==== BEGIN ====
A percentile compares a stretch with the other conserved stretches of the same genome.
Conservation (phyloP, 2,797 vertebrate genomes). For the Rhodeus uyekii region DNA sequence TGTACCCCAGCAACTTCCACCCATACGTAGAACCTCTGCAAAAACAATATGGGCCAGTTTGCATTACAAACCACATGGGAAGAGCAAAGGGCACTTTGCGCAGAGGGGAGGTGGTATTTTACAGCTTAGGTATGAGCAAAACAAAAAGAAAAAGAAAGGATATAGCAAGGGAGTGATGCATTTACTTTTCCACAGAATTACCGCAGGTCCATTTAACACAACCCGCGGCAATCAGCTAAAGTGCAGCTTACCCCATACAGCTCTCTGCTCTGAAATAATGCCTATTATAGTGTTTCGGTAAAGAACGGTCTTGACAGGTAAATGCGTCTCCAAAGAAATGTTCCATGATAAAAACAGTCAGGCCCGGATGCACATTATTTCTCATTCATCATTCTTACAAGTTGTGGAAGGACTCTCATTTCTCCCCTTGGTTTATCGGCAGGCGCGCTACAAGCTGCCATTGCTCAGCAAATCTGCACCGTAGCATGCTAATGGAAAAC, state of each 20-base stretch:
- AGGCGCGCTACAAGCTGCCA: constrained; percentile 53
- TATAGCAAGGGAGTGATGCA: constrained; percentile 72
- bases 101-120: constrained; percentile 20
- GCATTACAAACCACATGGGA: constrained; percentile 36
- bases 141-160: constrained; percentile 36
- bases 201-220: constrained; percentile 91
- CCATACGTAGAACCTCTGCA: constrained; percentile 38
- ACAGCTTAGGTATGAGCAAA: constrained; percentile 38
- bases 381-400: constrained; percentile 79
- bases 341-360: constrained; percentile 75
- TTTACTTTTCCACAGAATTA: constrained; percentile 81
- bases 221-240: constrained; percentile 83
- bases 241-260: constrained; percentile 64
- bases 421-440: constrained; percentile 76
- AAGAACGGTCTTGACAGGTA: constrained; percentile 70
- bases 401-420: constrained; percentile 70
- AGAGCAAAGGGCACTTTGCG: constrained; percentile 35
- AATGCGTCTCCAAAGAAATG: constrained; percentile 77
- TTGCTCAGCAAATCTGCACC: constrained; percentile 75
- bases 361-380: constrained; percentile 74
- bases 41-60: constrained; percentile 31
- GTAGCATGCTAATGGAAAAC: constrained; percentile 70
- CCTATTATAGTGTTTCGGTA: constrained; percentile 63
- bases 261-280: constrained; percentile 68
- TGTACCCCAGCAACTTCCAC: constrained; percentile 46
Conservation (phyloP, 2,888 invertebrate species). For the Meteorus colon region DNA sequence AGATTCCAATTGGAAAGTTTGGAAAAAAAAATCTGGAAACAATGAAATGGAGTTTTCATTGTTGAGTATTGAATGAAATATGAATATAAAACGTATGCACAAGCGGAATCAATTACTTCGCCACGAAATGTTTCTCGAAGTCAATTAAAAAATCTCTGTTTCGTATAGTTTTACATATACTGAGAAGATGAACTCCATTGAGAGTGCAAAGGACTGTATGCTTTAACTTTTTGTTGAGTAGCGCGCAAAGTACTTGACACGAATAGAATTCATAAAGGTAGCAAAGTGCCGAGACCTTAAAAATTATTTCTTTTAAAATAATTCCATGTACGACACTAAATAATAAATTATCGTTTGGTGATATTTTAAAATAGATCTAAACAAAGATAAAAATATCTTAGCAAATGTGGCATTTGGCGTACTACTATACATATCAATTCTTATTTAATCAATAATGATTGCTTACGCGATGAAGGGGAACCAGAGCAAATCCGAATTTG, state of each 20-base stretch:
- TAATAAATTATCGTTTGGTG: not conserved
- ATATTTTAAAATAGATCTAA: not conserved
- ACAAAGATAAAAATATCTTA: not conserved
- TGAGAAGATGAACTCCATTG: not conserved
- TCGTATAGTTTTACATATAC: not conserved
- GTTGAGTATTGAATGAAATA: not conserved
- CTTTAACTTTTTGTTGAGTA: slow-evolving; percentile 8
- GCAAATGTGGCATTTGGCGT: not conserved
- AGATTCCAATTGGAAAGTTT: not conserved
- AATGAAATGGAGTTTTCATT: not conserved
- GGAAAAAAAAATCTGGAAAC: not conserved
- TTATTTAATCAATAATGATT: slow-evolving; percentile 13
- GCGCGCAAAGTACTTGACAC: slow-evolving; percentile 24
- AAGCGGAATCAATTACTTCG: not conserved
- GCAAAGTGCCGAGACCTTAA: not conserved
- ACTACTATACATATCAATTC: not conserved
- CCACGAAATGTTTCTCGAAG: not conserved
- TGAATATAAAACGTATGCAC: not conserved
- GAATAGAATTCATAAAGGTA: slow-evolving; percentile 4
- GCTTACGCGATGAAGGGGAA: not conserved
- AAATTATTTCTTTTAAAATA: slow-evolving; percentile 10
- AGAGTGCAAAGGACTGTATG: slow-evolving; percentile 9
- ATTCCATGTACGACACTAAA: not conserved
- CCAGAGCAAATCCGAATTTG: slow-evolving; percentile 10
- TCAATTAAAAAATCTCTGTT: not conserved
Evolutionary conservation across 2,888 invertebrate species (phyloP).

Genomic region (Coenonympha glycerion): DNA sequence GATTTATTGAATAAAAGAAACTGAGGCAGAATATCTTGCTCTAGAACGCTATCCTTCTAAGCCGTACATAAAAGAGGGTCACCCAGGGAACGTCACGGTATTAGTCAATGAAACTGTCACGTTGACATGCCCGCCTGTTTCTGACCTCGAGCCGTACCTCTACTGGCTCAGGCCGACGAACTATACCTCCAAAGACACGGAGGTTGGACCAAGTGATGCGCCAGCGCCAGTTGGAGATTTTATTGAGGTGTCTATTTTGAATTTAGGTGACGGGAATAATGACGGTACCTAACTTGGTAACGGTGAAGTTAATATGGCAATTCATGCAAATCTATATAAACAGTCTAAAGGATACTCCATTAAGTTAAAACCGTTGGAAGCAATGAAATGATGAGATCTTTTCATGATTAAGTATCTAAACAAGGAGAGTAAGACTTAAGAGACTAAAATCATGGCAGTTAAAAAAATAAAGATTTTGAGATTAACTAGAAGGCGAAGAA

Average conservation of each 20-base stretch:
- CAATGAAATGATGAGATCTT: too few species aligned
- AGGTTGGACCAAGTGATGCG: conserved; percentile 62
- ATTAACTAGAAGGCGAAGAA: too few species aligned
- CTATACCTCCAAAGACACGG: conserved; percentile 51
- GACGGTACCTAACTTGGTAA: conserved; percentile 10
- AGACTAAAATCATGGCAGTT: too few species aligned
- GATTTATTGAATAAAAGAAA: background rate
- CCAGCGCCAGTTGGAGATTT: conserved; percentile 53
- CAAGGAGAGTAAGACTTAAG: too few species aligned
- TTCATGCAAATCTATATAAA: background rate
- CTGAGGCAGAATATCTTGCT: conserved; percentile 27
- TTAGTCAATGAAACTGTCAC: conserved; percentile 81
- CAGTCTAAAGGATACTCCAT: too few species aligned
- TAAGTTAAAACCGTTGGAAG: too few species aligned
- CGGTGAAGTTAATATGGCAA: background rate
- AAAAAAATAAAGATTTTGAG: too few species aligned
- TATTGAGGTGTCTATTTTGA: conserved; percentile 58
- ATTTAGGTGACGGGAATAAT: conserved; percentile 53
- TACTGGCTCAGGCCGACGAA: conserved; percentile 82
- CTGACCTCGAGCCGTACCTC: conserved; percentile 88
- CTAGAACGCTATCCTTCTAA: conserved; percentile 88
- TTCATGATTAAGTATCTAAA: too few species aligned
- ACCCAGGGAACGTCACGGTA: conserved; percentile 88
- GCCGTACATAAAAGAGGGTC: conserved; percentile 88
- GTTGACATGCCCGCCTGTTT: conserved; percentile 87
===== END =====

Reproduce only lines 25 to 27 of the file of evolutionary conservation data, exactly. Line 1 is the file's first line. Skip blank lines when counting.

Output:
- CCTATTATAGTGTTTCGGTA: constrained; percentile 63
- bases 261-280: constrained; percentile 68
- TGTACCCCAGCAACTTCCAC: constrained; percentile 46